Data from Canada released on Wednesday showed a larger-than-expected increase in consumer inflation. According to National Bank of Canada analysts, the annual rate (highest since May 2011) was influenced by a negative base effect and they add that over the last three months the annualized rate is 4.4%.
“Canada's July CPI surprised on the upside, registering higher-than-expected inflation. After a tepid print in June, the Canadian CPI joins the ranks of the U.S. with strong inflation. In addition to a weak monthly print in June, the annual print was influenced by a negative base effect. This was not the case on either front in July. While the base effect is always a consideration with respect to the current high annual levels, the CPI is showing an even higher annualized rate of 4.4% over the past three months.”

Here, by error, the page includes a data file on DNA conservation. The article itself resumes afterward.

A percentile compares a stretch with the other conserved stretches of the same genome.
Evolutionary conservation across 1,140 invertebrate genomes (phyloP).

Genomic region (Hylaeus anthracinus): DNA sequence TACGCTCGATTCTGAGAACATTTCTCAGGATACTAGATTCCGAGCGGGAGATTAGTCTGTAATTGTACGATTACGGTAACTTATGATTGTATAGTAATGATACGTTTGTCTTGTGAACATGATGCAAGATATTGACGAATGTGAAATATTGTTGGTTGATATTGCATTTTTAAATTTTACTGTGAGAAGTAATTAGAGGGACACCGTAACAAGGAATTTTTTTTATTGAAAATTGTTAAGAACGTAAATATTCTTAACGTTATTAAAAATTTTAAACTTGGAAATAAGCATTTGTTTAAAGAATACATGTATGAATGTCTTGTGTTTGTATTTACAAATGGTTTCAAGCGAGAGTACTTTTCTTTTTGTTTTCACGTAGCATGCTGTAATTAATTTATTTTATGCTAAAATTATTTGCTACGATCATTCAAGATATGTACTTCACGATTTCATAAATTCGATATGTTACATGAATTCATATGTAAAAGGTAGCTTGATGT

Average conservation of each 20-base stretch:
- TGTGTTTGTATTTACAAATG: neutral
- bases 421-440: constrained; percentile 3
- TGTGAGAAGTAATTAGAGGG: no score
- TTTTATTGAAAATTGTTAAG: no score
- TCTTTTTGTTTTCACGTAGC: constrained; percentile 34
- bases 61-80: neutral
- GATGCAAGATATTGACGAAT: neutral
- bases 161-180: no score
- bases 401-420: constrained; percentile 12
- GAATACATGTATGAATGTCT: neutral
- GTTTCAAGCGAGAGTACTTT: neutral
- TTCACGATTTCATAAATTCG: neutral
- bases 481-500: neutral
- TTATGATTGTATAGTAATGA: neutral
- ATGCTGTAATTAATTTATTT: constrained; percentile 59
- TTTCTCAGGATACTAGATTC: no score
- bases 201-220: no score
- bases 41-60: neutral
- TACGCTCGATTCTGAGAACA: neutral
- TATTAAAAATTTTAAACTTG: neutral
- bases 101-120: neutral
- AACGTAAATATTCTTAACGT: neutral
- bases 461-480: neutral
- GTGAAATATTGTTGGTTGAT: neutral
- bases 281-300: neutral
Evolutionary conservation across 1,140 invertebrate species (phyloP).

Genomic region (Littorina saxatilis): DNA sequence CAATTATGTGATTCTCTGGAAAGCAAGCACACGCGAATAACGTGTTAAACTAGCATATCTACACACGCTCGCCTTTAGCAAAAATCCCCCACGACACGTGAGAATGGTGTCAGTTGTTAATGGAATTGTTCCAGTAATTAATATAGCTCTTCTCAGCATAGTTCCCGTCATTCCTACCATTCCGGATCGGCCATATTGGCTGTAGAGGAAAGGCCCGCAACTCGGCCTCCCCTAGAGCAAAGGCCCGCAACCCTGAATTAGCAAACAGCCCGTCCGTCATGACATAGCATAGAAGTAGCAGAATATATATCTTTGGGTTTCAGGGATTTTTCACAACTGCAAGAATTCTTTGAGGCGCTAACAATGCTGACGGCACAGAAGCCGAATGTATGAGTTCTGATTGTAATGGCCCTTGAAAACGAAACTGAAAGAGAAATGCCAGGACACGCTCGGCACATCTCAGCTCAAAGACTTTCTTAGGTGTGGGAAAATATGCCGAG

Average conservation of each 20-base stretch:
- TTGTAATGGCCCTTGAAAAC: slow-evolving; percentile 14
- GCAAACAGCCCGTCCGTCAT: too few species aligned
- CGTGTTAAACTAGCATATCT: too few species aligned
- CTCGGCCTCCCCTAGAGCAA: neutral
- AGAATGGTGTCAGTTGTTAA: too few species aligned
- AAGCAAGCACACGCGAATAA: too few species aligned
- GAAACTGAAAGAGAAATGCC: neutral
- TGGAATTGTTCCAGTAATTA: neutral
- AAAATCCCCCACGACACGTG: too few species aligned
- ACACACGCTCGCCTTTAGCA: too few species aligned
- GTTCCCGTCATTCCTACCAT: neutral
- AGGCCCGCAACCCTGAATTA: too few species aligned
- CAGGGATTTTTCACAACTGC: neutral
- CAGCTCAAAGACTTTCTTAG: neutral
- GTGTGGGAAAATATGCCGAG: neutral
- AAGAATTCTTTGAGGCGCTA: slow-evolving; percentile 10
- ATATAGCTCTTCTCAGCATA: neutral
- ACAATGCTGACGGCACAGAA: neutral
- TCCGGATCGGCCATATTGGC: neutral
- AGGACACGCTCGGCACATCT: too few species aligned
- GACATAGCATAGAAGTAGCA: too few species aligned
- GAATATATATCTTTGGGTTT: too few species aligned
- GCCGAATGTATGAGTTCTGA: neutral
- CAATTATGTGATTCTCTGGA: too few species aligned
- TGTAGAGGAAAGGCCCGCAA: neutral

“While recent price growth momentum may not be sustainable, we continue to believe that inflationary pressures should be somewhat sticky over the medium term. Income support programs have been extended through October and businesses across the country are having to get creative to face labor shortages, which should be reflected in wages.”
“With the pandemic far from over, supply chain disruptions could keep core inflation at the upper end of the central bank's target range in 2021 and 2022. Finally, protectionism/deglobalization as well as the green transition also suggest a regime change for inflation.”
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